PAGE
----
Our half-marathon training writer reminds us that the smallest victories can provide exactly the motivation you need to power through your run
I woke up yesterday morning and set out for a seven-mile run in Central Park. I have this personal rule, "never judge a run by its first mile,” but mere moments into my outing, I knew this was going to be a crappy run.
My quads were sore for no apparent reason, I was tired (thanks, perhaps, in part to the 4:30 a.m. wakeup), and my legs would not turn over. My pace was hovering at more than a minute per mile slower than it should have been for an “easy run.” And it just felt impossible. (Next time you embark on a tedious jog, keep our Expert Tips for Surviving Long Run in mind.)
I kept on running, though, looping the Central Park Reservoir until I would hit seven miles. I typically run with music, but for some reason I never turned it on yesterday. I was just grumpily trying to put one foot in front of the other, watching every single runner pass by me, seemingly effortlessly.
It was somewhere around mile four that I experienced a total change of heart. My quads were still sore, my pace was still resembling a post-marathon death march shuffle, and I was plenty tired.
But as I circled the Reservoir for a second time, I noticed birds chirping. I caught a stunning glimpse of a perfectly navy blue sky starting to wake up the city—a view so beautiful that I actually stopped right in my tracks, paused (my legs and my watch) and stood there to truly appreciate the scenery.
As I moved on and finished my loops, I stopped at my favorite place in the park—the Engineers’ Gate entrance on 90th Street and Fifth Avenue—to stretch a bit before heading home. I happened to glance toward the public water fountains and saw something remarkable: They were wet. The water fountains—after a long, arduous, unrelenting winter—were finally turned back on.
It was a spring miracle! Spring seems to finally, officially be here, and with that means running in tank tops, brighter mornings, and lighter nights. (And running into these 12 Types of Runners You See in the Spring.)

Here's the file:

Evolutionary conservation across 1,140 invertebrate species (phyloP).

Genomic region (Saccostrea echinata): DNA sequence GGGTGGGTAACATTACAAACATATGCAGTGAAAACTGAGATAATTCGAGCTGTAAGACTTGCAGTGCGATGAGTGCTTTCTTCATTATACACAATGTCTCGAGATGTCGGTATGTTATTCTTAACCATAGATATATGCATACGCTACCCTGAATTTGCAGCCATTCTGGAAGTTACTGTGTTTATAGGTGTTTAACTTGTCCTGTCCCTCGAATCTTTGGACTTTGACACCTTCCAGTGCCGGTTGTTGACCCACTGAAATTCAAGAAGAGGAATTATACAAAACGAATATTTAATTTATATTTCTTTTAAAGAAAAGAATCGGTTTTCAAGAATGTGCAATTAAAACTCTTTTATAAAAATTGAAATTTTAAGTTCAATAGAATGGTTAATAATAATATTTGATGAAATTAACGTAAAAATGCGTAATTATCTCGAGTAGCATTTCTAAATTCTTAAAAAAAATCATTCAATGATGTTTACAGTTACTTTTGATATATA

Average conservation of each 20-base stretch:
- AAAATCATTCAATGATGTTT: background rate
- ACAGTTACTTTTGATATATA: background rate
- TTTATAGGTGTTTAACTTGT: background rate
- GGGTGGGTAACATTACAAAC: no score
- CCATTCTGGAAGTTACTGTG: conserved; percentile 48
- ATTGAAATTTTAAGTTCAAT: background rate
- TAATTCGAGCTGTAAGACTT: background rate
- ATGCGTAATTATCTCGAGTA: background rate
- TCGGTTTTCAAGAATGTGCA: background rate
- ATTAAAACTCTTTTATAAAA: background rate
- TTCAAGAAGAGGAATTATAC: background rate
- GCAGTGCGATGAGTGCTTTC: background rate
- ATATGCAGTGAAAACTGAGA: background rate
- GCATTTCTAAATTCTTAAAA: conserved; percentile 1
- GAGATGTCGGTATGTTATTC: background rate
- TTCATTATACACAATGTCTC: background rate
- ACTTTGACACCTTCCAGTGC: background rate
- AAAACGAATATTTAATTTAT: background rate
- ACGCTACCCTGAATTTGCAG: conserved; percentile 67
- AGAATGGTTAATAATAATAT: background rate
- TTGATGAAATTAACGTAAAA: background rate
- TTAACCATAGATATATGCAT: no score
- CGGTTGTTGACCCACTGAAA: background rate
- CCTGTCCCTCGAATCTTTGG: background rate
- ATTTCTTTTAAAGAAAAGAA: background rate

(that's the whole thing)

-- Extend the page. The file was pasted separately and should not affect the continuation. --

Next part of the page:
I was having such a bad, grumpy run yesterday, but the littlest things shook me right out of my funk. My pace never got faster and my legs never felt better, but it was somehow one of the most magical runs I can remember.
So often we focus on running’s “big victories,” like running personal records or accomplishing new distances. But it’s so important not to let the little victories go unappreciated.
Little victories can be simple, like finding a working water fountain along your running route, or spotting a public restroom that’s actually open, available, and stocked with toilet paper when you most need it. There are beautiful sunrises, glorious sunsets, and times when your favorite jam comes up on shuffle and propels you to greater speeds. When we obsess only over the end goals—the races and the paces—we lose the little moments along the way. (Add this to our 30 Things We Appreciate About Running.)
Don’t lose those little moments. Celebrate them!
Alison Feller is a writer and editor in New York City. She has completed five marathons, 11 half-marathons, and many shorter distance races. When she’s not writing or on the run, Alison can be found in the yoga studio, on a spin bike, or (on very rare occasions) cycling outdoors with her fiancé. Keep up with Alison on her blog, Ali On The Run, or on Instagram and Twitter @AliOnTheRun1.